Over 800 Jellyfish Stings Reported On Volusia Beaches

By on June 11, 2018 in WNDB News

UPDATE (06-11-18): Another 180 jellyfish stings were reported at end of business today by Beach Safety, bringing the three-day total to at least 837.

Earlier reporting below.

Daytona Beach, FL – The jellyfish are dealing the pain at Volusia County’s beaches and it might stay that way in the near future.

Beach Safety Ocean Rescue tells us just over 600 stings were reported by beachgoers over the weekend, with the vast majority coming yesterday. That’s well above normal for an average weekend.

Purple flags which warn swimmers of dangerous marine life were flying throughout the weekend. Those flags will likely stay for at least a few more days, according to VCBS Captain Tammy Malphurs.

“They appear to be the moon jellyfish that’s out there stinging everyone,” Malphurs added. “Even our lifeguards doing the daily drill are getting stung out there.”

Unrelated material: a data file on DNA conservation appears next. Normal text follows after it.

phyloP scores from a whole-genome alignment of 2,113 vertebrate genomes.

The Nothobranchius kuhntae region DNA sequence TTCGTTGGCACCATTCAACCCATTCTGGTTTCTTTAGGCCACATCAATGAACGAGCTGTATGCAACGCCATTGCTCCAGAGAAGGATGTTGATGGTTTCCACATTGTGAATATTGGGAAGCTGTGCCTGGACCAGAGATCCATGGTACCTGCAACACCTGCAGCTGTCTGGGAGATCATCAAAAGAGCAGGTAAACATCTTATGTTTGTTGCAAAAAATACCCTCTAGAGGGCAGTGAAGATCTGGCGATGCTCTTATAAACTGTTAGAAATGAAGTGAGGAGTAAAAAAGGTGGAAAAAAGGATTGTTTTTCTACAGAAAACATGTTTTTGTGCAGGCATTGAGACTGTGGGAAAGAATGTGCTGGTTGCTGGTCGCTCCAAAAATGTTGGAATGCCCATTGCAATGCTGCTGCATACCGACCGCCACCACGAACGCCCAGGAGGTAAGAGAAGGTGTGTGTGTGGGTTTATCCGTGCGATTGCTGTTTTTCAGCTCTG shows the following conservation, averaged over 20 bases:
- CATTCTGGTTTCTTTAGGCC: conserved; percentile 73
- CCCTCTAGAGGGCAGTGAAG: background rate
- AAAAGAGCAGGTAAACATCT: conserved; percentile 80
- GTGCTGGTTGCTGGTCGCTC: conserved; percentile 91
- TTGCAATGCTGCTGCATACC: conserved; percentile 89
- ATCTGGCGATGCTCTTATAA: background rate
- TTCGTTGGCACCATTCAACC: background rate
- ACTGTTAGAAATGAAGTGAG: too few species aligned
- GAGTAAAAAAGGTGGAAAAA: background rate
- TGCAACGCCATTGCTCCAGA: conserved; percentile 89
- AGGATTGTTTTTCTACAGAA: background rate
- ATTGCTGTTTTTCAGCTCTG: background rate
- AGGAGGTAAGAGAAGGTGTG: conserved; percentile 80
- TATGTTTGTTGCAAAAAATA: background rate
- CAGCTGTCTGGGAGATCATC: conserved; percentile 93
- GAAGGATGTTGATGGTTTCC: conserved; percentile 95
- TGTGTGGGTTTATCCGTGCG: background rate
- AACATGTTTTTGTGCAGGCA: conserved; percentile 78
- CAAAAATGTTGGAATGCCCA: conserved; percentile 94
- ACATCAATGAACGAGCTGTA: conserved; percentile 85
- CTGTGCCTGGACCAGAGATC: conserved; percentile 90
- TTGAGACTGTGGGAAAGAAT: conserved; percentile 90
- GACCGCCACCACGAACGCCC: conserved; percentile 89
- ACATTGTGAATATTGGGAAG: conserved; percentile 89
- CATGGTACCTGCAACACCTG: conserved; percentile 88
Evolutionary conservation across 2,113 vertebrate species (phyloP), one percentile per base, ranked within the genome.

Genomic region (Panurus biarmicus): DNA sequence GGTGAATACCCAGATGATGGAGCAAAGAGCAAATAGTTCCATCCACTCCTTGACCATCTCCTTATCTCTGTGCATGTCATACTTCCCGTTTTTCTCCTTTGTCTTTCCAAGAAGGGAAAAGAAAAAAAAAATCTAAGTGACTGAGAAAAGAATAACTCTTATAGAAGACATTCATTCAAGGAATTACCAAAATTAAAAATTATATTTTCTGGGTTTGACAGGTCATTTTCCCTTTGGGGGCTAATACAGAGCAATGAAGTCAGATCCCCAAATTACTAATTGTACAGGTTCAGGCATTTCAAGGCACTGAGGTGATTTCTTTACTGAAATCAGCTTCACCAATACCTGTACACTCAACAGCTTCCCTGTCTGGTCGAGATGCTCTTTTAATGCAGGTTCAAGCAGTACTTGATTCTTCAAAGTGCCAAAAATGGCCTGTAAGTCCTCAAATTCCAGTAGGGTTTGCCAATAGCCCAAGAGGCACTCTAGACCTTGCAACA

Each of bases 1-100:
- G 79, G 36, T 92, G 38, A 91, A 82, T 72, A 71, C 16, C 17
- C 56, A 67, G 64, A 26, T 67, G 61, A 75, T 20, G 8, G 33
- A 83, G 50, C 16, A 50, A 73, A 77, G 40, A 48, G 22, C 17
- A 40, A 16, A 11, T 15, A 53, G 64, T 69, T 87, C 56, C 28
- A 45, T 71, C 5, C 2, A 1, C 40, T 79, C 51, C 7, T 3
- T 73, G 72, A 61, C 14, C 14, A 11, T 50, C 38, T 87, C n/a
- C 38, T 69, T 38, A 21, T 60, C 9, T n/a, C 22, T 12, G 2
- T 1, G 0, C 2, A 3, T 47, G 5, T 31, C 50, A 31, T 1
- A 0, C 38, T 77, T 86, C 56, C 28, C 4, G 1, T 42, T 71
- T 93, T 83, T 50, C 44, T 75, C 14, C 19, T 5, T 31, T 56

Over 550 stings were reported on Sunday by VCBS, with another 107 the day prior.

These kinds of events are hard to predict because it only happens when the ocean wind and current push jellyfish towards shore, but it’s not unusual for it to happen once a year, according to Malphurs.

“We just want to warn people that, if they go in the water that, most likely, they will get stung,” Malphurs stated. “Everyone reacts differently. Some people, it doesn’t bother too much. Others have a worse reaction.”

None of the people who reported being stung needed paramedics to treat them. Most received a white vinegar treatment from VCBS lifeguards before being sent home, with the pain usually receding with time, per Malphurs.

“It’s just more of an irritation than anything,” Malphurs noted. “We do have white vinegar that we keep in our lifeguard trucks and in our [lifeguard] towers, so if you get stung, just flag a lifeguard down.”

Experts say it’s best to not rub the affected area once stung as that can make it worse.

Most of the reported stings have been north of Ponce De Leon Inlet, including in the core parts of Daytona’s beachside.


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